EUGENE, Ore. -- Friday night’s protest was a culmination of built-up anger and frustration.
According to Eugene Police Chief Chris Skinner, there’s been some events in the past, including George Floyd’s death, that undermine the improvement made between police and communities of color.
Local businesses were the target of all the frustration and hate. When protesters began breaking down store windows, stealing and victimizing the owners, that’s when police stepped in.
"What's really frustrating quite honestly is what started out as a free speech movement and had a really good message to it, turned very violent and became a criminal movement,” said Skinner. “It just breaks my heart for this community and this business community that over the last 12 weeks we've all been hunkered down trying to survive this pandemic and we understood that there was going to be some recovery. But now they have to recover from this as well."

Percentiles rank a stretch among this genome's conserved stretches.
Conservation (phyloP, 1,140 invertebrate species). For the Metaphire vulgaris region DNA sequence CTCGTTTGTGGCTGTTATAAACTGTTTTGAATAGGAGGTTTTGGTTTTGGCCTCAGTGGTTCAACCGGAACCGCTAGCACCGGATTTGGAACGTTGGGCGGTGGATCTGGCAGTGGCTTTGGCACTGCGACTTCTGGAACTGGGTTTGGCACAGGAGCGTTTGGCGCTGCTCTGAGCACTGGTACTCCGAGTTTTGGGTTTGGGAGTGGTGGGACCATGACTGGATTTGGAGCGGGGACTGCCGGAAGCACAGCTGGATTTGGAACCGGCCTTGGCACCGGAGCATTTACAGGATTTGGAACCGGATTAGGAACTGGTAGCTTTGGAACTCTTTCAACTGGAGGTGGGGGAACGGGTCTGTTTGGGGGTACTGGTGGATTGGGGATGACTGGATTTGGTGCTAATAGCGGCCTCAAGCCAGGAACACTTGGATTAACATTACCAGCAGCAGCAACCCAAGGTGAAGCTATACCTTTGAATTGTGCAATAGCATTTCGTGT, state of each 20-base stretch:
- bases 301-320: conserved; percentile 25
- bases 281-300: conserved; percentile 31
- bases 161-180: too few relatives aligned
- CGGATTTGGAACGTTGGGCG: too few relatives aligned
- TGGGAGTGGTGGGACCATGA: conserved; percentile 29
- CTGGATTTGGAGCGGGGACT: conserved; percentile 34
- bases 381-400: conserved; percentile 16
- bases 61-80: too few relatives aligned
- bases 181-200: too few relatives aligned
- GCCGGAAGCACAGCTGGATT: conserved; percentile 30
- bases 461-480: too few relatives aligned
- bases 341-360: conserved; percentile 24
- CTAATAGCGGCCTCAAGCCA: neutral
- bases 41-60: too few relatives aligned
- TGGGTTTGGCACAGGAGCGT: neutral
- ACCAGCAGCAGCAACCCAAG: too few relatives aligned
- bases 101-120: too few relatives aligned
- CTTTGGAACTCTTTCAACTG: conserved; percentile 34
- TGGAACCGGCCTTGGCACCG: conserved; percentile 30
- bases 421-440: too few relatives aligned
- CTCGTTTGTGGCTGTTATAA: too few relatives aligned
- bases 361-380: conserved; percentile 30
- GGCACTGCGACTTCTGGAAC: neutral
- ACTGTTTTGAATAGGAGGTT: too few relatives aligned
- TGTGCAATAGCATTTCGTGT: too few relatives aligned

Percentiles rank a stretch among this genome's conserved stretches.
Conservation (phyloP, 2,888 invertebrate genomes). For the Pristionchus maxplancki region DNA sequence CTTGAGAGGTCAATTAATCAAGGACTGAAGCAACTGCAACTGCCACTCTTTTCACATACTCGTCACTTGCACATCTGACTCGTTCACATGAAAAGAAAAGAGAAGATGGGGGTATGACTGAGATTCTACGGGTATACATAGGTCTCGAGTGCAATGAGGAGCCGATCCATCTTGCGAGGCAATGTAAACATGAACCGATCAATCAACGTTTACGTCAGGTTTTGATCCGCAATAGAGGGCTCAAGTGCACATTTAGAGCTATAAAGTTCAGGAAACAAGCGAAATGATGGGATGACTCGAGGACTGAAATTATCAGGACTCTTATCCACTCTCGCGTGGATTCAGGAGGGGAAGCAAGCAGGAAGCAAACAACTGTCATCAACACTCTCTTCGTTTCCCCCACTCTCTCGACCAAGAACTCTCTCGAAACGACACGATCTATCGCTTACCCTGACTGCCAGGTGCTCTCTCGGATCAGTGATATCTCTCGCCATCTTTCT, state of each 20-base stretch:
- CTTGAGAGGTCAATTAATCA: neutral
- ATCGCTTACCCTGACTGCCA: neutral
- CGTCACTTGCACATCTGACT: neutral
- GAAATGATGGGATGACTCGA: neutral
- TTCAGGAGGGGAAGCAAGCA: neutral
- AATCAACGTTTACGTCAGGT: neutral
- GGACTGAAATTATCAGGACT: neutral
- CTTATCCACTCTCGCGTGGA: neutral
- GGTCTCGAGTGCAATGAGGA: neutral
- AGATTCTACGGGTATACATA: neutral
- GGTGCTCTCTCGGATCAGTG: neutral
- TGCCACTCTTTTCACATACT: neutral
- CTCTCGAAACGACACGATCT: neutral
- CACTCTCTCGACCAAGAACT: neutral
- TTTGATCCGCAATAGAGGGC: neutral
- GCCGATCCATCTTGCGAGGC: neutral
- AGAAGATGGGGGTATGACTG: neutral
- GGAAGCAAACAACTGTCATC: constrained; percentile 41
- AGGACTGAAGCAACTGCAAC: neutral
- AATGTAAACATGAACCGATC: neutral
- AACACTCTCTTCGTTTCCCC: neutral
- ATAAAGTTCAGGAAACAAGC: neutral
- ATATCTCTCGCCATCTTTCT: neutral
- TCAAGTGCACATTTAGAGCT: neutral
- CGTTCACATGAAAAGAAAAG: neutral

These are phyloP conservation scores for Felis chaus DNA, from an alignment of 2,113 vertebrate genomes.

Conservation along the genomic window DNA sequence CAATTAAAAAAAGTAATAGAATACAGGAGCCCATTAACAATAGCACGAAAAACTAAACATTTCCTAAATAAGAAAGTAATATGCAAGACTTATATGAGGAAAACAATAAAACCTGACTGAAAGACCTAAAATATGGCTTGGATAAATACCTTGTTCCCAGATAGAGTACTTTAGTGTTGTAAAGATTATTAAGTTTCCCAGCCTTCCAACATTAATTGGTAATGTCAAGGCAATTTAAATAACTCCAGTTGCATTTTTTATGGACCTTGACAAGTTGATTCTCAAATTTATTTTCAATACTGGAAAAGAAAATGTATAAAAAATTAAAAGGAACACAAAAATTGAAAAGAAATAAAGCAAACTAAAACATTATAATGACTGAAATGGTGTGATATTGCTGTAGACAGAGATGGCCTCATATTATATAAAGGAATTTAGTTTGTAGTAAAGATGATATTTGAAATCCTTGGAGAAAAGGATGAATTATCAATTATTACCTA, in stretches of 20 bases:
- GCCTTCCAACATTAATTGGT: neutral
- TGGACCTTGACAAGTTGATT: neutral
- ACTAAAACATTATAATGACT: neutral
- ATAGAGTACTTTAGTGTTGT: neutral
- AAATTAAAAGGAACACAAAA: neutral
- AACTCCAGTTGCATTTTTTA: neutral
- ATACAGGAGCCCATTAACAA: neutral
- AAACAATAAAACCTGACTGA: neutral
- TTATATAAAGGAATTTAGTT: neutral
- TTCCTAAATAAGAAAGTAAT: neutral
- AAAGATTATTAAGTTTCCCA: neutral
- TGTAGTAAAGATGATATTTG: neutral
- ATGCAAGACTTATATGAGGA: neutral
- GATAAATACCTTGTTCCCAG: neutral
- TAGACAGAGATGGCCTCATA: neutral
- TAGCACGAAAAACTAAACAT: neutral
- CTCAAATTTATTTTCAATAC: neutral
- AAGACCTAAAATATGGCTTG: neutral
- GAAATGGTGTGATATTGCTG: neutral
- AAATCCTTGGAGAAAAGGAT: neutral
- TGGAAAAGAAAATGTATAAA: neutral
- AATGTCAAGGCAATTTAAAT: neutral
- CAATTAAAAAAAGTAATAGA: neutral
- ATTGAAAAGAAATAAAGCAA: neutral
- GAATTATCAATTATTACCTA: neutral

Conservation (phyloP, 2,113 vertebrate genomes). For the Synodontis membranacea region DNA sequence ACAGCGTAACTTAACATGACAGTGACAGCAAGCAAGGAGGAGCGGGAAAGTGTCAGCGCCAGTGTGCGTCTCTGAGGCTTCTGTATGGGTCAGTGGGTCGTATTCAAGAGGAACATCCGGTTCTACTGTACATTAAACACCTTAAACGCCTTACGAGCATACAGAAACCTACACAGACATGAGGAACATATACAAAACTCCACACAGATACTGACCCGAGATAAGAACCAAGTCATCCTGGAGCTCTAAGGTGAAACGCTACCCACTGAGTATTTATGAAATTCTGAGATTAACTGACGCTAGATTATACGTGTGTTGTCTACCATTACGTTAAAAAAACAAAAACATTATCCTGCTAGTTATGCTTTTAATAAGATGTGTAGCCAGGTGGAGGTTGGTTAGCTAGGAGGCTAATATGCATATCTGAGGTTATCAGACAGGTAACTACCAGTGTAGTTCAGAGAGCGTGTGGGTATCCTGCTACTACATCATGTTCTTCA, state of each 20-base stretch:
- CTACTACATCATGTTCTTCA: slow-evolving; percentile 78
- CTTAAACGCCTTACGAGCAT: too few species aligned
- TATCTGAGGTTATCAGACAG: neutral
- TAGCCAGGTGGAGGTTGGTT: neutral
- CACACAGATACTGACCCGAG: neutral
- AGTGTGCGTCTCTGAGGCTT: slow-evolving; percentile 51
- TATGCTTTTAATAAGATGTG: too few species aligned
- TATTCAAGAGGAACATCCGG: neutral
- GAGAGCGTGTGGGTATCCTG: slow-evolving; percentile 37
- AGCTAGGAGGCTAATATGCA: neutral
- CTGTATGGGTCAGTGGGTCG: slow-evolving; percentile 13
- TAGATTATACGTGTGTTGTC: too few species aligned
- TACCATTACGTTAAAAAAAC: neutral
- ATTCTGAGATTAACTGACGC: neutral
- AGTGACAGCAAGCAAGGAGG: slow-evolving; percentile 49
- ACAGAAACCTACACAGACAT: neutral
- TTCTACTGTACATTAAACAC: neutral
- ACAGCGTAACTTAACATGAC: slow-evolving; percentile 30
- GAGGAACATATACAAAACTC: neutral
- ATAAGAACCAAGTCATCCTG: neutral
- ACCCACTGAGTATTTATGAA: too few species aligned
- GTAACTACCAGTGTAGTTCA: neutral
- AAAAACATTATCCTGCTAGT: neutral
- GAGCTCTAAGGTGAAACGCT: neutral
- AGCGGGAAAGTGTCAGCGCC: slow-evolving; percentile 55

Unfortunately, owners will have to recover from damages estimated up to $100,000.
Despite several businesses being vandalized, no arrests were made, and that was intentional. Skinner felt that police presence during a protest of this magnitude would cause more harm than good.
Police wanted to give people the necessary space to be heard and express their level of frustration. Not in the manner of what transpired, however. The destruction that was made has consequences.
"We have good video and we will be conducting a full investigation,” said Skinner. “We are appropriately holding people accountable. This is not one of those investigations where we take a look at it for a week and see if we can make an arrest. This is a yearlong investigation. If you think about the volume of victims that we will hear from today, it's going to be hundreds of victims."